Optical design engineers often discuss the use of aspheres to reduce element count, but they seldom put the discussion into real-time practice, often fearing that the more complex fabrication process of the asphere itself overwhelms the advantages that they might gain.

LightWorks Optics engineers perform final testing on the GLM lens assembly.
In 2008, however, when Lockheed Martin Space Systems contracted Light- Works Optics (Tustin, CA) to complete the optical and opto-mechanical design, analysis, fabrication, and testing of NASA’s Geostationary Lightning Mapper (GLM) high-performance lens assembly, design engineers saw the project as a perfect opportunity to introduce an aspheric optical element into the allfused silica, single-wavelength, wide-field lens design.

The Geostationary Lightning Mapper itself will fly on the National Oceanic and Atmospheric Administration (NOAA) GOES-R Series environmental satellites where it will monitor lightning on a global scale. The collected data will provide new insight into the formation, distribution, morphology, and evolution of storms, and help protect communities by increasing severe storm and tornado warning lead times. Long-term GLM observations will also enable a better understanding of the Earth’s climate system through investigations into the mechanisms at the core of the global water and energy cycle; the dynamics and life cycles of storms and weather systems; and the fast time-scale elements of atmospheric convection.

The decision to use aspheres produced two key outcomes: reduction in the narrow band filter’s angles of incidence (AOI) and a reduction in weight. The GLM monitors a specific wavelength and requires a very discriminating optical filter, one that operates at a 777.7 nm wavelength, just outside the visible spectrum. The filter requires near normal incident light in order to optimize its performance. If the filter’s angle of incidence is off by even a few degrees, the filter will “leak” other undesired wavelengths.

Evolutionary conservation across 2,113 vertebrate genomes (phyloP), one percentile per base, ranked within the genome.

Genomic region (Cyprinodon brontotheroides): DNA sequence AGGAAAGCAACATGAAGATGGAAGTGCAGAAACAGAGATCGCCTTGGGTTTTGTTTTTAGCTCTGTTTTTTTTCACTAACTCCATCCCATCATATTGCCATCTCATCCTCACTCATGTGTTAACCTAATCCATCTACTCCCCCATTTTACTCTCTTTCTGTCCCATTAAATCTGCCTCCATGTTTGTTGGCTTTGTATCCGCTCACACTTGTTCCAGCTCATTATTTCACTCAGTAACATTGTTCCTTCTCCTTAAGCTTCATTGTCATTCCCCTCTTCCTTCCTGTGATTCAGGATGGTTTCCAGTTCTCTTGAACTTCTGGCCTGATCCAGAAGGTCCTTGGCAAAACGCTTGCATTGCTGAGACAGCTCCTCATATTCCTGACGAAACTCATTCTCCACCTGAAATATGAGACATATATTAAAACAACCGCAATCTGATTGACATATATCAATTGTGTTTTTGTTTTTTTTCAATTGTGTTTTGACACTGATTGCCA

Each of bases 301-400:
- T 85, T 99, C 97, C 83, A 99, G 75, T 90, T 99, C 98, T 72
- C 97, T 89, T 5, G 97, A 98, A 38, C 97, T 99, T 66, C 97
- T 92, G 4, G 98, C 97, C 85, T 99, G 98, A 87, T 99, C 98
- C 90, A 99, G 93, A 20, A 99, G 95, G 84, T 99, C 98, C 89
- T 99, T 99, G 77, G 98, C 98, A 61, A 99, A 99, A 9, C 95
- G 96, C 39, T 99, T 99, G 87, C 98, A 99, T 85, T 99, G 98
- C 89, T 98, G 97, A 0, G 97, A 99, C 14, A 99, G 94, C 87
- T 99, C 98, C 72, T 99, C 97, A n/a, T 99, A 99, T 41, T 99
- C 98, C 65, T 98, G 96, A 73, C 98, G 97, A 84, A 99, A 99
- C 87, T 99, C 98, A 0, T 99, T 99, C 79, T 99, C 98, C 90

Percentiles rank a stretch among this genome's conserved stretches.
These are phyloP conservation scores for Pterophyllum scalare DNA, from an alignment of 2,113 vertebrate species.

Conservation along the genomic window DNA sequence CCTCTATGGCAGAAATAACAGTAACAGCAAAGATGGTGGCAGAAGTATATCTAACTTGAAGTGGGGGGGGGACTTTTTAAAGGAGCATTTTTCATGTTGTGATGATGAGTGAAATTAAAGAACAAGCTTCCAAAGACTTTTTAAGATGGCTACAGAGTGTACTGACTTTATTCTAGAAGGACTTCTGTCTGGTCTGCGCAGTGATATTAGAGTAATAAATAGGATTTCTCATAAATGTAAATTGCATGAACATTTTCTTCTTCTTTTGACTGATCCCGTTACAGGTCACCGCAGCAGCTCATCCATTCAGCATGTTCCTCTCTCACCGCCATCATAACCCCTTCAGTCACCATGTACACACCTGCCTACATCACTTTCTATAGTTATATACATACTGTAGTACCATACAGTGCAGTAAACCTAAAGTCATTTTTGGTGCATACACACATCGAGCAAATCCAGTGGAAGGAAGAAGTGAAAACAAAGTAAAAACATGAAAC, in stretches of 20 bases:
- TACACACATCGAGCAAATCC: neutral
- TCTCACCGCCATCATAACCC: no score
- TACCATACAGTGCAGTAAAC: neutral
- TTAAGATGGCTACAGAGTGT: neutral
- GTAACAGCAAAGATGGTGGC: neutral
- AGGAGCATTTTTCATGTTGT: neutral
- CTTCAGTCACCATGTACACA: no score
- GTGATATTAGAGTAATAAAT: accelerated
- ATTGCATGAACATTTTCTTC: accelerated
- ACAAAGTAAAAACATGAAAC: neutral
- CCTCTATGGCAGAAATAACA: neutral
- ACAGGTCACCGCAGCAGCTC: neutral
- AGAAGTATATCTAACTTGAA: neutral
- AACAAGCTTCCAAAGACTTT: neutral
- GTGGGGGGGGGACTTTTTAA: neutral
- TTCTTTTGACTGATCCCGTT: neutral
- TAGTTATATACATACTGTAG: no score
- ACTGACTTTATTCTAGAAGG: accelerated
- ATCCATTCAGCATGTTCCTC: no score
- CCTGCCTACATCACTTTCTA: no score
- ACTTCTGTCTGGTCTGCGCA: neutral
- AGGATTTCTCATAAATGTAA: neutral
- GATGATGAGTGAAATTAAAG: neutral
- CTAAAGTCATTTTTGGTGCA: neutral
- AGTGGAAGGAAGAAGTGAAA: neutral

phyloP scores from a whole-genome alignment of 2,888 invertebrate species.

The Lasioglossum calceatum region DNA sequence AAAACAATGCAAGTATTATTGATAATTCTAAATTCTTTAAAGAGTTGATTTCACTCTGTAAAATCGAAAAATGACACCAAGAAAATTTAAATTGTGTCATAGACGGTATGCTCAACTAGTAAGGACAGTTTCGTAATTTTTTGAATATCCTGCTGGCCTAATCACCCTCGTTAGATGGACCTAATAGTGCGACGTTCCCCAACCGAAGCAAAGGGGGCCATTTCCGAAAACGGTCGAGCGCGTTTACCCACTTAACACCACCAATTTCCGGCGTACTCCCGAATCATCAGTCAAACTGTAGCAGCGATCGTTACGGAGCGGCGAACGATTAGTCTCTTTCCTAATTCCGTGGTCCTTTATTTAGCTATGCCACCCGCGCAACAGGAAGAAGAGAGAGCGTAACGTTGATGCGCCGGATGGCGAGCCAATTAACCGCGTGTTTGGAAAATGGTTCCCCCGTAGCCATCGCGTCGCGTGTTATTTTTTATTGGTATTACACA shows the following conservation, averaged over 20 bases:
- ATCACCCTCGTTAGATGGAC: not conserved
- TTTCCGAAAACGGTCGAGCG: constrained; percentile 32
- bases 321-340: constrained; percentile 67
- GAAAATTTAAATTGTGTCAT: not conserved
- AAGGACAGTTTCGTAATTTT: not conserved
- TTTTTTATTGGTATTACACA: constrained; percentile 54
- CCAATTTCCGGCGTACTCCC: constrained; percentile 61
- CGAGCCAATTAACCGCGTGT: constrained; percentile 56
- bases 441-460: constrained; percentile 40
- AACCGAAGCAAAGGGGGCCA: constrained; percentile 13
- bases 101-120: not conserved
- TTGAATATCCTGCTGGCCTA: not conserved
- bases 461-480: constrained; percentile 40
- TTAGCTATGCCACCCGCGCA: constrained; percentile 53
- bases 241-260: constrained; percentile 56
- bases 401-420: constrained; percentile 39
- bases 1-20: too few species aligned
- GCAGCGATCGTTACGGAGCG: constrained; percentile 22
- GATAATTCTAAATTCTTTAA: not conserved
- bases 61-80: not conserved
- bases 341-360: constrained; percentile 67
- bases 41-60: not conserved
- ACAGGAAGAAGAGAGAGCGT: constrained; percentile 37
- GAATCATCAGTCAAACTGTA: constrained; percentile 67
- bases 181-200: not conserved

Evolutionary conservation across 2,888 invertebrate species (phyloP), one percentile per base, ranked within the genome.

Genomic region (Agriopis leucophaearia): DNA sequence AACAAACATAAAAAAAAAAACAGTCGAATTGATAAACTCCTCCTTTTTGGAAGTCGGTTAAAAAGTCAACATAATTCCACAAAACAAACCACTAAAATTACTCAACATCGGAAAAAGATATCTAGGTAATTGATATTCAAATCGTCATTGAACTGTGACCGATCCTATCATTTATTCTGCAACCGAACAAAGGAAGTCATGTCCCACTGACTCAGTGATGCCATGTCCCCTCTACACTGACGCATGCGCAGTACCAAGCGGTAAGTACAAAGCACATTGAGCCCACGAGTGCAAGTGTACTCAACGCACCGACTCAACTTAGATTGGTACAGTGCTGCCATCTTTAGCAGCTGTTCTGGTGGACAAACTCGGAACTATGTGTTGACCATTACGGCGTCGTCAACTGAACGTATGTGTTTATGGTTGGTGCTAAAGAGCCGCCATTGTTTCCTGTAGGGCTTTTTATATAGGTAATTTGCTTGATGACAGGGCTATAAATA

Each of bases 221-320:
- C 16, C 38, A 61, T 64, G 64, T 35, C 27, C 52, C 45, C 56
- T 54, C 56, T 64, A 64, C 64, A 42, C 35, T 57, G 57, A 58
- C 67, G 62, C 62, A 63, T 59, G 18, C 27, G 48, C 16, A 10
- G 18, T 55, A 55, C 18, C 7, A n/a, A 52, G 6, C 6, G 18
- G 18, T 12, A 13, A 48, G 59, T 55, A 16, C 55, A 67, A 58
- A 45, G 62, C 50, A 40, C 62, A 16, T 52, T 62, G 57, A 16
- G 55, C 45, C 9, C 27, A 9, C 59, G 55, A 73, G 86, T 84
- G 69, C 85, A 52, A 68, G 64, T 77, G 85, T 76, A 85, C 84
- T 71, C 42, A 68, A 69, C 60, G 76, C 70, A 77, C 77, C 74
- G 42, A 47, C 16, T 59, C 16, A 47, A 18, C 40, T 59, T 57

By implementing the correct angles, no light leaks occur, and lightning strikes can be seen much more clearly, and with less noise in the background. Design engineers were able to reduce the AOI on the filter by the critical halfdegree needed, which the all-spherical design could not have achieved. The new assembly also reduced the elements in Lockheed Martin’s original design by one large lens, resulting in reduced weight of the optics. The previous, all-spherical design used up the majority of the weight budget allocation and would have required the fabrication of the housings from an exotic material. The elimination of the single large lens allowed for the use of conventional aluminum for the large optical housings.

“The material that these lenses are made of — they’re very expensive. It’s a very high-quality fused silica,” said Kent Weed, vice president of engineering at LightWorks Optics. “By eliminating one lens, it basically paid for the extra complexity of the asphere.”

One reason that many companies, including Lockheed Martin, have hesitated with the use of aspheric lenses is because the unconventional lenses often require unconventional testing. It was up to LightWorks Optics to provide a testable lens assembly.

In-house, computer-controlled mechanisms, combined with a diamond-turned null, polished the 1000-fringe departure asphere to final specifications. The diamond-turning equipment provided a full-aperture null reflector that enabled the whole lens to be seen. To ensure the aspheric profile, a secondary check was conducted using a Taylor Hobson Form Talysurf, an instrument that scans the aspheric profile surface in a single direction. The final assembled lens passed all requirements during testing across the field of view, validating the accuracy of the design and fabrication processes.

Lockheed Martin Space Systems has ordered the next phase of fabrication of the flight units, and the GOES-R series satellite platform, which will house the lens assembly, is still in the prototype phase. The Geostationary Lightning Mapper, scheduled to launch in the next two years, will eventually operate in geosynchronous orbit over the northern hemisphere

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